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NATO Agrees Rapid Response Force, Says Russia Has No Veto

Country leaders watch a fly-past by the Red Arrows during the NATO summit at a resort near Newport, in Wales.

NATO Secretary-General Anders Fogh Rasmussen said leaders of the alliance have approved a "spearhead" force to address the threat of Russian aggression.

He said the spearhead, to be created within an existing rapid response force, could deploy several thousand land troops in the alliance's eastern members within "a few days."

Rasmussen, speaking at a NATO summit in Wales on September 5, also warned Moscow that no third country has a veto on NATO expansion -- a signal that Ukraine and other countries must not be barred from seeking membership if it chooses to do so.

The two-day summit was dominated by the conflict in eastern Ukraine, where Kyiv and NATO say Moscow has sent thousands of troops and hundreds of tanks and other military hardware to help pro-Russian separatists fight government forces.

Rasmussen said the rapid response force would allow NATO to "maintain a continuous eastern parts of the alliance on a rotational basis."

He said it would ensure a continued presence in the air, on land, and at sea.

The command and control center will be located near the northwestern Polish city of Szczecin, but Rasmussen said the three Baltic states and Romania have also indicated they are willing to host related facilities.

Rasmussen said there will be prepositioned equipment, supplies, and planners in the eastern members of NATO and that intelligence-sharing and defense plans will be upgraded.

He said there will also be joint exercises held on short notice.

The secretary-general added that such plans send a clear message that NATO protects all of its allies "at all times."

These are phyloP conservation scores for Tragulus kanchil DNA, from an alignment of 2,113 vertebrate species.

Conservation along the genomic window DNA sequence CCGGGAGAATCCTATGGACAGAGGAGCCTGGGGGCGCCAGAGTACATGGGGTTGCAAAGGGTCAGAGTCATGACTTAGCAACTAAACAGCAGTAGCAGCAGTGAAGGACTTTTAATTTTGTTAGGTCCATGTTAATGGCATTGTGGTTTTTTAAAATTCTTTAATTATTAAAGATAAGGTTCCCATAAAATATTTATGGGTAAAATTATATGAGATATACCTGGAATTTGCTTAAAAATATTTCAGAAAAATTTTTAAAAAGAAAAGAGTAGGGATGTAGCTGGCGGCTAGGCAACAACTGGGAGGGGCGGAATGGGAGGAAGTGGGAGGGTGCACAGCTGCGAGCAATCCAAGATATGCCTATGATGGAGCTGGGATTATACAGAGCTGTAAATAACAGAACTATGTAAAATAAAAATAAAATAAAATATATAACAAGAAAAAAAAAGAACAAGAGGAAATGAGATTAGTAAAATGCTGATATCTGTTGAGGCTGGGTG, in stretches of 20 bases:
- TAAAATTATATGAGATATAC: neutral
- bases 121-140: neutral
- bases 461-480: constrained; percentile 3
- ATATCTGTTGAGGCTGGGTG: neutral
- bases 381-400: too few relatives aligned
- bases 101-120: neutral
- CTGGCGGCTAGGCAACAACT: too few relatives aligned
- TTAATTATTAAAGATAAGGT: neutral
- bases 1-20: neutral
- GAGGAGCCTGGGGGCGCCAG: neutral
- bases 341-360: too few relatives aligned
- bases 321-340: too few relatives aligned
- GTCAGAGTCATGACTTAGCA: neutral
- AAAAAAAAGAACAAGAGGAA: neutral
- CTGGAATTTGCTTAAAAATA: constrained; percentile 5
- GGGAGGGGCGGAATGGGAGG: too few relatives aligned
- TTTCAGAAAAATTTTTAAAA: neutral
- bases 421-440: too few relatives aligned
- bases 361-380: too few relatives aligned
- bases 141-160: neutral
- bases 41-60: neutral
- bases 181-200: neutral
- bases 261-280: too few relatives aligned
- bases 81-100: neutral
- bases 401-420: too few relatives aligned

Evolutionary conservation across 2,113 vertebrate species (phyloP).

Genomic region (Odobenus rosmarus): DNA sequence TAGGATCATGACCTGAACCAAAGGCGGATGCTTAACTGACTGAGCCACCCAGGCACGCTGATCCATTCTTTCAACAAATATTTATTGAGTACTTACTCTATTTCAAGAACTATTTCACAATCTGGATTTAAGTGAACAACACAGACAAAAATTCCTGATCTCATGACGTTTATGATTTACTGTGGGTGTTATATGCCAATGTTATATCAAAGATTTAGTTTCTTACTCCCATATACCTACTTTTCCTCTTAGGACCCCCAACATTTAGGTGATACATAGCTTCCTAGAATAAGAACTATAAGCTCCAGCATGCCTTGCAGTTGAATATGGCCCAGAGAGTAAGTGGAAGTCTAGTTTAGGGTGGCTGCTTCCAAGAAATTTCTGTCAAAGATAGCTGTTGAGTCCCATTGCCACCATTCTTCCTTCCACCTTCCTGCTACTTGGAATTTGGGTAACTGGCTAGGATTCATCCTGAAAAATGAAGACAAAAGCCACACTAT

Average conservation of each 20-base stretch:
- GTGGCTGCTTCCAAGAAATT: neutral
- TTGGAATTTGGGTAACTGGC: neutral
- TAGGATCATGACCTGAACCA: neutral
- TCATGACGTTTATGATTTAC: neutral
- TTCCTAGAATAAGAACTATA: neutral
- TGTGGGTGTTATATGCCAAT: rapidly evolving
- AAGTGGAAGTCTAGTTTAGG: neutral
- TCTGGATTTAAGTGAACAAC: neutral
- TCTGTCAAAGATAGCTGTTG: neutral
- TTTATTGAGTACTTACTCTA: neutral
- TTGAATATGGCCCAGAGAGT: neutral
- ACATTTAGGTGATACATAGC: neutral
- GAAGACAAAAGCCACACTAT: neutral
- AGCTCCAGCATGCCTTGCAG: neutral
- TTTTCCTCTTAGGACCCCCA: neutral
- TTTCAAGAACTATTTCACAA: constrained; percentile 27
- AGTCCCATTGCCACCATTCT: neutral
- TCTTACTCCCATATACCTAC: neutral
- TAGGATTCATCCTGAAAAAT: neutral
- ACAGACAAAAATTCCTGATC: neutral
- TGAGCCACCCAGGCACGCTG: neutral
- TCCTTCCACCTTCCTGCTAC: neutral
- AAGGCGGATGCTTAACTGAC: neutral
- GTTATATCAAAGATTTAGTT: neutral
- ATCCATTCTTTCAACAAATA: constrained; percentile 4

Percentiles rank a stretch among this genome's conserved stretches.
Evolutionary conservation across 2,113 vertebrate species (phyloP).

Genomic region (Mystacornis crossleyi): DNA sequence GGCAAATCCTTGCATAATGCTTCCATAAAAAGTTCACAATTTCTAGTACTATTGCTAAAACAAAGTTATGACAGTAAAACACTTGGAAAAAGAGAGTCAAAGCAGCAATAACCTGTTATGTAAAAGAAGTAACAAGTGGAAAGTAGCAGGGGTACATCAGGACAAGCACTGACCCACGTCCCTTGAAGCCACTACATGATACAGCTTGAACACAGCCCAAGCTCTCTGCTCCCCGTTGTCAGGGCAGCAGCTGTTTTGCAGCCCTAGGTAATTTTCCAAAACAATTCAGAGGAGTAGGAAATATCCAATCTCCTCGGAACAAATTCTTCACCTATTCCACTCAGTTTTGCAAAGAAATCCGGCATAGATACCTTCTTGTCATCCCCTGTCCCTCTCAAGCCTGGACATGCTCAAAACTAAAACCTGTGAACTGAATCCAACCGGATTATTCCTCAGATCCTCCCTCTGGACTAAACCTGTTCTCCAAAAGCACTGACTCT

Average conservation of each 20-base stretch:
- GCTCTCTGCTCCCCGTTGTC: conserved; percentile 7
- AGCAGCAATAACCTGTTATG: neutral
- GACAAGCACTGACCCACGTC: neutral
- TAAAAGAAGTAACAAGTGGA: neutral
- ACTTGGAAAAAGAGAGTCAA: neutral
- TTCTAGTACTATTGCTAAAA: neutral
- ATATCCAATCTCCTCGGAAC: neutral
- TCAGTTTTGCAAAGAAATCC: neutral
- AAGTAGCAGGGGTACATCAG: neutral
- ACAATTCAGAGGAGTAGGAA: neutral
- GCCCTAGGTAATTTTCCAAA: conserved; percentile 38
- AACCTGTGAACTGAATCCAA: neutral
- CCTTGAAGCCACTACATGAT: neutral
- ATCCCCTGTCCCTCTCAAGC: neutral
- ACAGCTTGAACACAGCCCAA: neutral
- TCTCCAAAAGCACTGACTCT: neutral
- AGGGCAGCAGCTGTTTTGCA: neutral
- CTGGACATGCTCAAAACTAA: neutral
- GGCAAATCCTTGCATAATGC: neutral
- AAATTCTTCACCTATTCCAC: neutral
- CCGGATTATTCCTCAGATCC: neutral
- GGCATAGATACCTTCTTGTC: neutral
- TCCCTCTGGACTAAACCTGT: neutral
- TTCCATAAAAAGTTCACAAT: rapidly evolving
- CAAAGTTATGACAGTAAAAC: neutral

Rasmussen said NATO leaders also agreed to substantive measures to help Georgia -- whose NATO aspirations accelerated after its short war with Russia in 2008 -- advance toward membership.

Georgian Mission

The package includes the creation of a NATO mission in Georgia to modernize the defense sector, an expansion of the NATO liaison office there, military exercises in the country, as well as a possible training center.

Along with Georgia, Rasmussen said Montenegro had made progress in its efforts to join the alliance, reiterating that no third country has a veto over NATO enlargement.

He said NATO will open "intensified and focused talks" on Montenegro's candidacy and that an assessment on whether the western Balkan country could join NATO will be made by the end of 2014.

Meanwhile, British Prime Minister David Cameron said at the NATO summit that alliance leaders condemn the "barbaric and despicable acts" carried out by Islamic State militants and that threats by the extremist group will only harden the NATO leaders' resolve to stand up for their values.

U.S. Secretary of State John Kerry called for a plan to counter the militant organization to be prepared in time for the UN General Assembly later this month.

He urged 10 allies to contribute in some form towards countering the threat from Islamist militants.

A Western official at the summit said NATO would help coordinate security assistance for Iraq.

Islamic State fighters who have seized large parts of Syria and northern and western Iraq have been accused of executing hundreds of Iraqi soldiers and carrying out massive abuses against religious and ethnic minorities.

The militants recently beheaded two U.S. journalists and have threatened to kill a British hostage.

The NATO summit was wrapping up as representatives of Ukraine and the rebels met in Minsk for talks that could produce a cease-fire and agreement on steps to end the conflict that has killed more than 2,600 people since April and set Russia off against the West.

With reporting by Rikard Jozwiak in Brussels and AFP, Reuters, and AP.
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